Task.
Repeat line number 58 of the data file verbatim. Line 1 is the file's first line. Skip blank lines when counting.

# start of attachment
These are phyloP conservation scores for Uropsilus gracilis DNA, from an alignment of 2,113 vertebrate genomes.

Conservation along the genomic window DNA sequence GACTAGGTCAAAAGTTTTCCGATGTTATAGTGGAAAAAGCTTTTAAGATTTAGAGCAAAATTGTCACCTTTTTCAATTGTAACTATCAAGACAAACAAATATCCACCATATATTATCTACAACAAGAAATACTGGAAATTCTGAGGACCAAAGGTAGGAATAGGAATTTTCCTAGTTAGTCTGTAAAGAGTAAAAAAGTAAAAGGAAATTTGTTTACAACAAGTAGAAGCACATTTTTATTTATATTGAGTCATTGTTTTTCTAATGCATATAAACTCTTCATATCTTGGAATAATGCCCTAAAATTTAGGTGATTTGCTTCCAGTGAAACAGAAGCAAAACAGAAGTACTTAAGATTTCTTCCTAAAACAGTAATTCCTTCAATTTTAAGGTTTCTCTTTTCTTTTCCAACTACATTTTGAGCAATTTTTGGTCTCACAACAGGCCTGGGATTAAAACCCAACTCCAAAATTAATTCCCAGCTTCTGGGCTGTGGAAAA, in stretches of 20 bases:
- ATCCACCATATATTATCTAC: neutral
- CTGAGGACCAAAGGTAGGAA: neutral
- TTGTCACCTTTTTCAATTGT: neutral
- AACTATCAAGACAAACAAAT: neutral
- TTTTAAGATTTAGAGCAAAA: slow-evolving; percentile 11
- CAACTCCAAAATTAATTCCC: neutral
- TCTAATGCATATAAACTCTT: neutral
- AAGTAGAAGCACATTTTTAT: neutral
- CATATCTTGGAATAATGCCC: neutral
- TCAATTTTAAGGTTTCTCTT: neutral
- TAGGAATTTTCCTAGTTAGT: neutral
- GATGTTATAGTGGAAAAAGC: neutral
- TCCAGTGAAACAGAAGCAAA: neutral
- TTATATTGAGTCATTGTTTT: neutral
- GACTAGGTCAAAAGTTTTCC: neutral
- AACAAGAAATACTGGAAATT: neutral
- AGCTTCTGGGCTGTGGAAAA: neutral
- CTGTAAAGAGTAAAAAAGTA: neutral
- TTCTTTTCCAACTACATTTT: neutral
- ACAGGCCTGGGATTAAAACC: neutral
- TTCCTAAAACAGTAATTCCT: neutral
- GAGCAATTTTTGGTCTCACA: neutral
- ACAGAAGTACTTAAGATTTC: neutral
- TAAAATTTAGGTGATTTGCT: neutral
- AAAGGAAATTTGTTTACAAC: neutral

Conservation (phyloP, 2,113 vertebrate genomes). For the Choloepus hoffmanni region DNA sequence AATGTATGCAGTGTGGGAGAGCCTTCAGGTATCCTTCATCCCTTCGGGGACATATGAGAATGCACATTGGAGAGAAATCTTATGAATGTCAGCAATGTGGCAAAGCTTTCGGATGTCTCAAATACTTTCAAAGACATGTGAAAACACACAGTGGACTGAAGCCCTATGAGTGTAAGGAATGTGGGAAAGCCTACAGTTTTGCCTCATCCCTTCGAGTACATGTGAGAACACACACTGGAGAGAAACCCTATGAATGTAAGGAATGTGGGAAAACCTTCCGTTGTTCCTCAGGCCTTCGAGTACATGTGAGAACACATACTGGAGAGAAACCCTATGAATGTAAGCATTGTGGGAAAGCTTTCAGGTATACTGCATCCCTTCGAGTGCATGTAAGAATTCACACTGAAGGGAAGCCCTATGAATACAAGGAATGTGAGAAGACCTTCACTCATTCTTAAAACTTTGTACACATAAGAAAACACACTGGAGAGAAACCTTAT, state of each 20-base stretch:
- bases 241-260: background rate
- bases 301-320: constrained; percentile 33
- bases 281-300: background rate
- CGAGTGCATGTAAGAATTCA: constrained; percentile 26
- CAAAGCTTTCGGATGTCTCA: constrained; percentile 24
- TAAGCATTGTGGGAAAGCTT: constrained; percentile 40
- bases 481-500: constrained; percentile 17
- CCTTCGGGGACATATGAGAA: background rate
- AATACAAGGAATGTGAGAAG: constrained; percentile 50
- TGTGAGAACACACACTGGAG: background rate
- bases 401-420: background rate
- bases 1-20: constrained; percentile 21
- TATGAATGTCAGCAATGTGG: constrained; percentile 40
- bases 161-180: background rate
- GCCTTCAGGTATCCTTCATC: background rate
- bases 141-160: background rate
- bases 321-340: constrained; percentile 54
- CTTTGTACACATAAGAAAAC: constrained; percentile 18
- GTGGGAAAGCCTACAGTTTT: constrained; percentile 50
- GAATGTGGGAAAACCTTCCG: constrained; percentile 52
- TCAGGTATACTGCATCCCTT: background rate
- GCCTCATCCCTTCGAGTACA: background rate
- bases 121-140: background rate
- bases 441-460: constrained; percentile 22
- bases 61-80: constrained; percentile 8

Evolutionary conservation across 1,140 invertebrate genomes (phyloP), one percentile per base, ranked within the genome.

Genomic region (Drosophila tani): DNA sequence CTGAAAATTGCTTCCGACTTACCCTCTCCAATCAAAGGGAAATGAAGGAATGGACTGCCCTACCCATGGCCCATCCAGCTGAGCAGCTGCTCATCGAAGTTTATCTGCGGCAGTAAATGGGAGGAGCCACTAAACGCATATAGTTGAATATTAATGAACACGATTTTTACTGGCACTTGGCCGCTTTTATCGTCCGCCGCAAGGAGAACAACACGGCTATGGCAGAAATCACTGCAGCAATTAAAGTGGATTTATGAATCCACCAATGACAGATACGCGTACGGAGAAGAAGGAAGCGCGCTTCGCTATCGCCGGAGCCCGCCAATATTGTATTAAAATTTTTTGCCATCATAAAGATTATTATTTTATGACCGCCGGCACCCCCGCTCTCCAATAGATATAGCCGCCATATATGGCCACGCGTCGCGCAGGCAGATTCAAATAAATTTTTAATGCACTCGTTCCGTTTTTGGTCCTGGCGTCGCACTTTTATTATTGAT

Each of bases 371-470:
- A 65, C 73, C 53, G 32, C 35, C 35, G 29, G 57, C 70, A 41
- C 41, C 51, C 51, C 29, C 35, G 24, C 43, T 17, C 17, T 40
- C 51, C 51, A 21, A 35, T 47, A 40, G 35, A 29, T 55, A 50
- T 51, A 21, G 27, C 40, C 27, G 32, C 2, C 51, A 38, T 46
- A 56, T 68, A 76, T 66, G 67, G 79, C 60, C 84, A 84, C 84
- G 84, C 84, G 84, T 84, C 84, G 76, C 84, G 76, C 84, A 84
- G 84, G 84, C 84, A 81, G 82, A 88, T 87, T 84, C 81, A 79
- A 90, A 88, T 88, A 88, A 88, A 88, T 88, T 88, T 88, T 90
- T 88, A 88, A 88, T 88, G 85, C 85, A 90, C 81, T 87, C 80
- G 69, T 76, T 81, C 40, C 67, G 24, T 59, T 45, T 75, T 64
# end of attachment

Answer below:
- C 41, C 51, C 51, C 29, C 35, G 24, C 43, T 17, C 17, T 40